• Protective glasses made for sports (such as basketball and baseball)
  • Polycarbonate face shields (such as in hockey or even baseball)
  • Hockey face masks approved by the Canadian Standards Association (Fun Fact: the standardised use of face masks in Canadian organised amateur ice hockey led to a 66% reduction in eye injuries!)

Many types of protective goggles and glasses can be made to your prescription, improving your depth perception and ability to track movement, ensuring accurate and sharp vision while having much better protection. If this isn’t an option for you, there are two other possibilities to consider:

  • Contact Lenses – if you’re a candidate for contact lenses, you open a much broader spectrum of protection options to choose from. We’ve helped many hockey and baseball players take the stress out of trying to play in glasses (which, as we’ve mentioned, comes with its own risks). It’s also much more economical to replace non-prescription safety goggles when they take a severe impact than ones with prescription lenses.
  • Lasik – Ophthalmology has come a very long way with corrective surgery. There’s no need for prescription lenses or contacts. While this option isn’t for everyone, if you feel your overall quality of life would be improved with Lasik, never be shy about asking your optometrist if you qualify for a consultation. 
Standardised use of face masks in Canadian organised amateur ice hockey led to a 66% reduction in eye injuries

Spectators – You Thought We Forgot About You?

Sitting in the sidelines may seem like a safe bet, until you’re face-to-face with a sizable chunk of Fenway baseball bat. Have you ever seen footage of people who absolutely just eat a hockey puck? Dental bills are as un-fun as ophthalmology bills. Be safe, even from the sidelines.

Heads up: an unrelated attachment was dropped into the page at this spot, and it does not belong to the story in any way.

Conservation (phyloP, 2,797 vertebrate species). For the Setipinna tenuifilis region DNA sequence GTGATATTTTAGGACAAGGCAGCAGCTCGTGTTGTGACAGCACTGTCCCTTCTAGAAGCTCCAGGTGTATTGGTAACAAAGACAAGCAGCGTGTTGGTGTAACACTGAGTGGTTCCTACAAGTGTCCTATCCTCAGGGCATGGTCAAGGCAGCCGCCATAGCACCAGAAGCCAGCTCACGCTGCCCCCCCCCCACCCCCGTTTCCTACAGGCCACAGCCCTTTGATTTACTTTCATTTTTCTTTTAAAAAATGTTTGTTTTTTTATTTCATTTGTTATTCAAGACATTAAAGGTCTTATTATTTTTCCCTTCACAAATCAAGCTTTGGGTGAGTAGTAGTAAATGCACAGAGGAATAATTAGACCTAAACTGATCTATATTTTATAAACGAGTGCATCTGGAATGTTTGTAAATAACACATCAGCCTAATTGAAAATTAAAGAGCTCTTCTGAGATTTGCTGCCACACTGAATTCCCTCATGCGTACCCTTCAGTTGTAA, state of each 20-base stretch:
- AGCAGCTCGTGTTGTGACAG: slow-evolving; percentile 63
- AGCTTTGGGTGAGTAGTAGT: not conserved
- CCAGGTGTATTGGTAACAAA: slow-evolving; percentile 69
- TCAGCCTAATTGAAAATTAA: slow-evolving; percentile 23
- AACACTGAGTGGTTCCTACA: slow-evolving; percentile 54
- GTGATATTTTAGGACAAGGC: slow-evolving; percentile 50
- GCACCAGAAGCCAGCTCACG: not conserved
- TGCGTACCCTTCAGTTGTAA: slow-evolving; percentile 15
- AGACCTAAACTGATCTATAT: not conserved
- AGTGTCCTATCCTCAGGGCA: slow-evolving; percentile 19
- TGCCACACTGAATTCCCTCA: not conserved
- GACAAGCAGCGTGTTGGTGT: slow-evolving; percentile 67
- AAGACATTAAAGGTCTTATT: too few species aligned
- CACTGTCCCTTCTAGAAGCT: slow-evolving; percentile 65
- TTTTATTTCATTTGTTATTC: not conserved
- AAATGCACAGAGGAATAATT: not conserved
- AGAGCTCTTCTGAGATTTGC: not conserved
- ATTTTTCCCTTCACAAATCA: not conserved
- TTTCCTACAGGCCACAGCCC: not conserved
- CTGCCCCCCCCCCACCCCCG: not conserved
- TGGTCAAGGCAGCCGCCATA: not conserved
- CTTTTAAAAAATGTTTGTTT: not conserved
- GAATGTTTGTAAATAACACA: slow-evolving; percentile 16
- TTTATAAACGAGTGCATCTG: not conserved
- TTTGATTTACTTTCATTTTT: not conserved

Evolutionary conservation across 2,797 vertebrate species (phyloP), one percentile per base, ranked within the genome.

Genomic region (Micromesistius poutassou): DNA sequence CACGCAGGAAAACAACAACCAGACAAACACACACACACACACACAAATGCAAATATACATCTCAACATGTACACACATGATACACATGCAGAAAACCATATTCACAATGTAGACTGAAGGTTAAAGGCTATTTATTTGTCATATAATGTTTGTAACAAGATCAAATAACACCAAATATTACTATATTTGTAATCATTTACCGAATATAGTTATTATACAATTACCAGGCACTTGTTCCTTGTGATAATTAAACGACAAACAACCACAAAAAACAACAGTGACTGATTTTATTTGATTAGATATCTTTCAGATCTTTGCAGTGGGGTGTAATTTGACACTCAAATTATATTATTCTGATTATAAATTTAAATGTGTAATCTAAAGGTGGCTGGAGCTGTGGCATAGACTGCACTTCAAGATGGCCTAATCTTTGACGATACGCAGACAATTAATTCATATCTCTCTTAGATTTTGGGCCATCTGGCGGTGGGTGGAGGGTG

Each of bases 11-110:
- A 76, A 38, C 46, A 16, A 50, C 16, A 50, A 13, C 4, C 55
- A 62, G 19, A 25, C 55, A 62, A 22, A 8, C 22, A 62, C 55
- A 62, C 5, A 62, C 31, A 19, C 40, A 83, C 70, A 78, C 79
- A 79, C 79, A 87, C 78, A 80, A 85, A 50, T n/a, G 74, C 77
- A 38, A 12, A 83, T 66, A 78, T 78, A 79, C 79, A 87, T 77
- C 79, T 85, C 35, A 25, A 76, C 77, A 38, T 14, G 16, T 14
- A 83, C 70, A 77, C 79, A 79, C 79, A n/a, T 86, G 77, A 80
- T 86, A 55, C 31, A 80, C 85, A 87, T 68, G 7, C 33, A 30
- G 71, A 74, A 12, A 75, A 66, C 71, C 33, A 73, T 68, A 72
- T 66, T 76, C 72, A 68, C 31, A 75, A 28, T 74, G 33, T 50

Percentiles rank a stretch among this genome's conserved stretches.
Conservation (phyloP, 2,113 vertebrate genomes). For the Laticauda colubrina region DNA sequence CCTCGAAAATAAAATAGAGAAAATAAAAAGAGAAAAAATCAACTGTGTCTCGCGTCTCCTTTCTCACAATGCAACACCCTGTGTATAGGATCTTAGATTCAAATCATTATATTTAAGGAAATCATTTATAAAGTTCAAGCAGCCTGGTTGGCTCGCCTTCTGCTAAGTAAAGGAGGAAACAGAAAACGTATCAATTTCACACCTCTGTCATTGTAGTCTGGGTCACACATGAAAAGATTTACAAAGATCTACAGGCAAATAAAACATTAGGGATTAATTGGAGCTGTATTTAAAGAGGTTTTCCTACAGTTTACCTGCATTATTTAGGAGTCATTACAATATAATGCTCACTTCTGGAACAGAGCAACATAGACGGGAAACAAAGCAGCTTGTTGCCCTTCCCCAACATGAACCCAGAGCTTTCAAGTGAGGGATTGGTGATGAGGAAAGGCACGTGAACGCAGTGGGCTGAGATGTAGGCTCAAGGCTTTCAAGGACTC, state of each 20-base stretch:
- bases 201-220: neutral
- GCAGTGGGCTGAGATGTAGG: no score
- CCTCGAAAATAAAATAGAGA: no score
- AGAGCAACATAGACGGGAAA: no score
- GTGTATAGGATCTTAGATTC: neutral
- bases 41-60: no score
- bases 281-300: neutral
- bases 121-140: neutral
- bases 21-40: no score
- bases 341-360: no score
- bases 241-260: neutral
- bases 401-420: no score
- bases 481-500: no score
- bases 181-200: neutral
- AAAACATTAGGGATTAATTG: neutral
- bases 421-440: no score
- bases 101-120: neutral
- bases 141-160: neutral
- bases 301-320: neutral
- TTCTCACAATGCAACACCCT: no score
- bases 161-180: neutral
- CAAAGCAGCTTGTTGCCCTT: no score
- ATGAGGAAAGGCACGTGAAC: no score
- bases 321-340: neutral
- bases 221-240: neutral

Final Thoughts

While sports and recreational activities are all kinds of fun (from what I hear in the land of Spectators), they also come with a plethora of risk factors, especially for your eyes. Being properly prepared and protected can prevent 9 out of 10 injuries. 

Don’t be the person mistaking the ball’s shadow for the ball, or asking yourself, “Is that a birdie or a bird?” when it’s all on the line. And if wearing protective eyewear poses a risk to your “cool factor”, I promise you’ll look even less “cool” with a perforated cornea. 

And really, why put it in all that practice and hard work if you can’t see what’s going on when it counts? You earned your place on the team, now take care of yourself and your vision so you can prove what you can really do.

Play smart, play safe, and have fun. 

Wishing you all the best in wherever your path takes you today,

Sydney Gallant, CCOA

Written by Sydney Gallant, CCOA

Sydney is the wild card of the Shelburne Optometry Family and the ‘glue’ that keeps everything together! She brought her sense of adventure to the optical world, driven by a strong curiosity following a Lasik procedure that completely changed her quality of life. Carrying interests in every aspect of optometry, she finds anatomy the most fascinating. Operating from what she lovingly calls her “cockpit”, Sydney does her best to keep all systems running smoothly, ensuring the ship remains in the air and a unique, personalized vision care experience is shared across the galaxy of Shelburne and its surrounding areas.